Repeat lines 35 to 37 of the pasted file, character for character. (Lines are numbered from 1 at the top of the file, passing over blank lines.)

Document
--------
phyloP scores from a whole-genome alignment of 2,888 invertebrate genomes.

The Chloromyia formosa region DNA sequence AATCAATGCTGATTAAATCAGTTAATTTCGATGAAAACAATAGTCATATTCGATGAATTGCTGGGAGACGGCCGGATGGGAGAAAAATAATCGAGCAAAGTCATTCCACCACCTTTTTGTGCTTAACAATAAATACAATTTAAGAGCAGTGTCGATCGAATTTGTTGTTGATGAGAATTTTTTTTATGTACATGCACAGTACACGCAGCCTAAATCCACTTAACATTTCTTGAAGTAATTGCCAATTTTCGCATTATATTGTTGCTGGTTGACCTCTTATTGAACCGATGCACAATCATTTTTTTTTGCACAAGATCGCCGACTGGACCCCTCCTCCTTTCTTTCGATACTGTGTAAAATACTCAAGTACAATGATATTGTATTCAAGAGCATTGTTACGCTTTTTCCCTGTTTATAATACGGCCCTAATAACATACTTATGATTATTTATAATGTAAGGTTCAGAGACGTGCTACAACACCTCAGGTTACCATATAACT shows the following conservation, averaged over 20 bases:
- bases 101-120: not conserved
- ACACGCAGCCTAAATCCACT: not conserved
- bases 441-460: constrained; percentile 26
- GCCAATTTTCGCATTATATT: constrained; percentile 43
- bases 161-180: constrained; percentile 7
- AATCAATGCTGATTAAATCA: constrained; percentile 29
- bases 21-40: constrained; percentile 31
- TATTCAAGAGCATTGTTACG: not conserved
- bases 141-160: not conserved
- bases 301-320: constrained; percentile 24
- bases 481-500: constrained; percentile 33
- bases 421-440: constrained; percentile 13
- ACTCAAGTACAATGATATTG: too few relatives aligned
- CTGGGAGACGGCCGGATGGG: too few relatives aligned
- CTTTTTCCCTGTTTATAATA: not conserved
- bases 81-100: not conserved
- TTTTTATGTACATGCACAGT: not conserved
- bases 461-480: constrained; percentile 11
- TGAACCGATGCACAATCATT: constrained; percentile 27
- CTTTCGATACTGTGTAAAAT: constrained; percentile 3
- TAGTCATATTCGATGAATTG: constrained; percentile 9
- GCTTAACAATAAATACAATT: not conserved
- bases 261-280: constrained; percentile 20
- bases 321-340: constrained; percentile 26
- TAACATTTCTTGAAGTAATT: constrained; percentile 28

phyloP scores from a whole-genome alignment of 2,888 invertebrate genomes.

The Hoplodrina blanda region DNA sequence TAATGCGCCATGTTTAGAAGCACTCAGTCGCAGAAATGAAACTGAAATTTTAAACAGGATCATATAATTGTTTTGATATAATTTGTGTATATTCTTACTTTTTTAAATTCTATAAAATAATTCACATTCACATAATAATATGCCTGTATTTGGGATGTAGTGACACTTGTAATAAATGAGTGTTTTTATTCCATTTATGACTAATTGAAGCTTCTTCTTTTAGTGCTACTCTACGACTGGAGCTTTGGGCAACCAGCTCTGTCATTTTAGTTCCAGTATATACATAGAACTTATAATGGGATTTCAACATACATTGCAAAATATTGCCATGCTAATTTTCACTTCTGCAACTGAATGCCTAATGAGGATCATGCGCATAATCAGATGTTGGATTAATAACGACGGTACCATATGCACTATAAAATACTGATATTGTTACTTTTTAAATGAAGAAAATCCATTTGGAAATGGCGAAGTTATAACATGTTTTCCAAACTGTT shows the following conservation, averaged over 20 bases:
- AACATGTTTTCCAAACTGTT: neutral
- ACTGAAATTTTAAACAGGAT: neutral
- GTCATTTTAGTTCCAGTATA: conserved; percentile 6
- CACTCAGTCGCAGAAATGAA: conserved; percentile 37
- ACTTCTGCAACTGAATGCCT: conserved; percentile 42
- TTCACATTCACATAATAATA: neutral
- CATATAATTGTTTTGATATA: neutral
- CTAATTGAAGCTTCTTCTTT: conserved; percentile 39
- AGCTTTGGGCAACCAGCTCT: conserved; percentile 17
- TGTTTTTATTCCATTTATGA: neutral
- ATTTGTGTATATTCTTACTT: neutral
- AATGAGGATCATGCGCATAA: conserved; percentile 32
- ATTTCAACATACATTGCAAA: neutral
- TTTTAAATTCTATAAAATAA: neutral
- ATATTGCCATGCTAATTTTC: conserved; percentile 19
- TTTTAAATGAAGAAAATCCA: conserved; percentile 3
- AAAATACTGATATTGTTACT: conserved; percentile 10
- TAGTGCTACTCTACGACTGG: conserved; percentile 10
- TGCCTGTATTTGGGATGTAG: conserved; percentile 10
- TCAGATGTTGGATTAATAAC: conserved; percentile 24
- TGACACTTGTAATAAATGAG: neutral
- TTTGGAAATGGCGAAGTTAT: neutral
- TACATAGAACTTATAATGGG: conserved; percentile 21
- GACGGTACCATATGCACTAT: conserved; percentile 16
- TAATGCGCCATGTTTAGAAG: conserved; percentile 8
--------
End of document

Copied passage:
- TTCACATTCACATAATAATA: neutral
- CATATAATTGTTTTGATATA: neutral
- CTAATTGAAGCTTCTTCTTT: conserved; percentile 39